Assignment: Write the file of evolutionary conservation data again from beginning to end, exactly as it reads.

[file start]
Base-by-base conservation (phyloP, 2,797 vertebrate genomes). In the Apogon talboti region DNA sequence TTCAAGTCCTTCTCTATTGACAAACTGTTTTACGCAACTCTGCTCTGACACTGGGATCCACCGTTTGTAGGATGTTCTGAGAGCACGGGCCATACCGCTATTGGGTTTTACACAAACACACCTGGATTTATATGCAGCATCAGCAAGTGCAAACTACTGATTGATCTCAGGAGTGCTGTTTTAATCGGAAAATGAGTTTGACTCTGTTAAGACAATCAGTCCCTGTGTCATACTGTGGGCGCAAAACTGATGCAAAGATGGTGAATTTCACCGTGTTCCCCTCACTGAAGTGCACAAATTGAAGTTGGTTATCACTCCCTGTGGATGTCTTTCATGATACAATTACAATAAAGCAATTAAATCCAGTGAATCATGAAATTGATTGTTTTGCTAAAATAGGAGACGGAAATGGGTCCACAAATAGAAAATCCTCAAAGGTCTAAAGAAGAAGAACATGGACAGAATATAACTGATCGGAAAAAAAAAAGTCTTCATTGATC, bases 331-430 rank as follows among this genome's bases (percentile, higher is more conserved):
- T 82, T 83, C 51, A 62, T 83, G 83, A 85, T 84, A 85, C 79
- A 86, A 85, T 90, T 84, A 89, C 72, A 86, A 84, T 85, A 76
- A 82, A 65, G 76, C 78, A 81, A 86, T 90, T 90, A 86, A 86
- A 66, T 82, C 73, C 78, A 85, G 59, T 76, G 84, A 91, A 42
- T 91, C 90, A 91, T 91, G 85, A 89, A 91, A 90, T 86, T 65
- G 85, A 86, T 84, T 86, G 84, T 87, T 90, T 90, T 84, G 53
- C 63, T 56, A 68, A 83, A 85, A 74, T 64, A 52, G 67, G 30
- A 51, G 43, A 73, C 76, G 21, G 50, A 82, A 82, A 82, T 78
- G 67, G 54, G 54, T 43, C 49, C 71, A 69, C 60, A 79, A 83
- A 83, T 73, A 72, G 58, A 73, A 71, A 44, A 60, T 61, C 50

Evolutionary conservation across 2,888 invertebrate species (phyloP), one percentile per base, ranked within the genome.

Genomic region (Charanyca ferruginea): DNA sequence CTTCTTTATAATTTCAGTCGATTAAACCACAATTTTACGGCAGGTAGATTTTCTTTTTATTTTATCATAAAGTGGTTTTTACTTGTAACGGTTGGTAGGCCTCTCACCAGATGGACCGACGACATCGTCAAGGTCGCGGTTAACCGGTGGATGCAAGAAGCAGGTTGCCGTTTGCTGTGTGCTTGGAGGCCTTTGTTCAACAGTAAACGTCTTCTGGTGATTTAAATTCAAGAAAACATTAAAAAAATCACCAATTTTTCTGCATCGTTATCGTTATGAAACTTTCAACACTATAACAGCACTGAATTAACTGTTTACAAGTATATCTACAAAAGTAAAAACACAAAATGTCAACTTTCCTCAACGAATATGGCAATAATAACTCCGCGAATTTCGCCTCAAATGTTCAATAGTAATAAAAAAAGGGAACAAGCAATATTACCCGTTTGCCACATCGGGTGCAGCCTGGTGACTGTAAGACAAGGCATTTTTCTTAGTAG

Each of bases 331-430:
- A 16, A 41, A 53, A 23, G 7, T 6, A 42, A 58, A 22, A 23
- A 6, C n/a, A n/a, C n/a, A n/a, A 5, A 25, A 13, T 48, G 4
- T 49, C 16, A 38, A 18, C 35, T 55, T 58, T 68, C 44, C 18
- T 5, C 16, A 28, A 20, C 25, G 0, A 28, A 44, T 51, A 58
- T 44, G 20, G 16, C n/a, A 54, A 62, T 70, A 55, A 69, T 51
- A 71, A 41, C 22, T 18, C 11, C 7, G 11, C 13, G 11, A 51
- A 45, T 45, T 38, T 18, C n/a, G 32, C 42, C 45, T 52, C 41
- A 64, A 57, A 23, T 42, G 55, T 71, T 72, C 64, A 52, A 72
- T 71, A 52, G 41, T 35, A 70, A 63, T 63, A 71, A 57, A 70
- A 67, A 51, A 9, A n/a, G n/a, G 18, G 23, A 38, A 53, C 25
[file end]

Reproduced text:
Base-by-base conservation (phyloP, 2,797 vertebrate genomes). In the Apogon talboti region DNA sequence TTCAAGTCCTTCTCTATTGACAAACTGTTTTACGCAACTCTGCTCTGACACTGGGATCCACCGTTTGTAGGATGTTCTGAGAGCACGGGCCATACCGCTATTGGGTTTTACACAAACACACCTGGATTTATATGCAGCATCAGCAAGTGCAAACTACTGATTGATCTCAGGAGTGCTGTTTTAATCGGAAAATGAGTTTGACTCTGTTAAGACAATCAGTCCCTGTGTCATACTGTGGGCGCAAAACTGATGCAAAGATGGTGAATTTCACCGTGTTCCCCTCACTGAAGTGCACAAATTGAAGTTGGTTATCACTCCCTGTGGATGTCTTTCATGATACAATTACAATAAAGCAATTAAATCCAGTGAATCATGAAATTGATTGTTTTGCTAAAATAGGAGACGGAAATGGGTCCACAAATAGAAAATCCTCAAAGGTCTAAAGAAGAAGAACATGGACAGAATATAACTGATCGGAAAAAAAAAAGTCTTCATTGATC, bases 331-430 rank as follows among this genome's bases (percentile, higher is more conserved):
- T 82, T 83, C 51, A 62, T 83, G 83, A 85, T 84, A 85, C 79
- A 86, A 85, T 90, T 84, A 89, C 72, A 86, A 84, T 85, A 76
- A 82, A 65, G 76, C 78, A 81, A 86, T 90, T 90, A 86, A 86
- A 66, T 82, C 73, C 78, A 85, G 59, T 76, G 84, A 91, A 42
- T 91, C 90, A 91, T 91, G 85, A 89, A 91, A 90, T 86, T 65
- G 85, A 86, T 84, T 86, G 84, T 87, T 90, T 90, T 84, G 53
- C 63, T 56, A 68, A 83, A 85, A 74, T 64, A 52, G 67, G 30
- A 51, G 43, A 73, C 76, G 21, G 50, A 82, A 82, A 82, T 78
- G 67, G 54, G 54, T 43, C 49, C 71, A 69, C 60, A 79, A 83
- A 83, T 73, A 72, G 58, A 73, A 71, A 44, A 60, T 61, C 50

Evolutionary conservation across 2,888 invertebrate species (phyloP), one percentile per base, ranked within the genome.

Genomic region (Charanyca ferruginea): DNA sequence CTTCTTTATAATTTCAGTCGATTAAACCACAATTTTACGGCAGGTAGATTTTCTTTTTATTTTATCATAAAGTGGTTTTTACTTGTAACGGTTGGTAGGCCTCTCACCAGATGGACCGACGACATCGTCAAGGTCGCGGTTAACCGGTGGATGCAAGAAGCAGGTTGCCGTTTGCTGTGTGCTTGGAGGCCTTTGTTCAACAGTAAACGTCTTCTGGTGATTTAAATTCAAGAAAACATTAAAAAAATCACCAATTTTTCTGCATCGTTATCGTTATGAAACTTTCAACACTATAACAGCACTGAATTAACTGTTTACAAGTATATCTACAAAAGTAAAAACACAAAATGTCAACTTTCCTCAACGAATATGGCAATAATAACTCCGCGAATTTCGCCTCAAATGTTCAATAGTAATAAAAAAAGGGAACAAGCAATATTACCCGTTTGCCACATCGGGTGCAGCCTGGTGACTGTAAGACAAGGCATTTTTCTTAGTAG

Each of bases 331-430:
- A 16, A 41, A 53, A 23, G 7, T 6, A 42, A 58, A 22, A 23
- A 6, C n/a, A n/a, C n/a, A n/a, A 5, A 25, A 13, T 48, G 4
- T 49, C 16, A 38, A 18, C 35, T 55, T 58, T 68, C 44, C 18
- T 5, C 16, A 28, A 20, C 25, G 0, A 28, A 44, T 51, A 58
- T 44, G 20, G 16, C n/a, A 54, A 62, T 70, A 55, A 69, T 51
- A 71, A 41, C 22, T 18, C 11, C 7, G 11, C 13, G 11, A 51
- A 45, T 45, T 38, T 18, C n/a, G 32, C 42, C 45, T 52, C 41
- A 64, A 57, A 23, T 42, G 55, T 71, T 72, C 64, A 52, A 72
- T 71, A 52, G 41, T 35, A 70, A 63, T 63, A 71, A 57, A 70
- A 67, A 51, A 9, A n/a, G n/a, G 18, G 23, A 38, A 53, C 25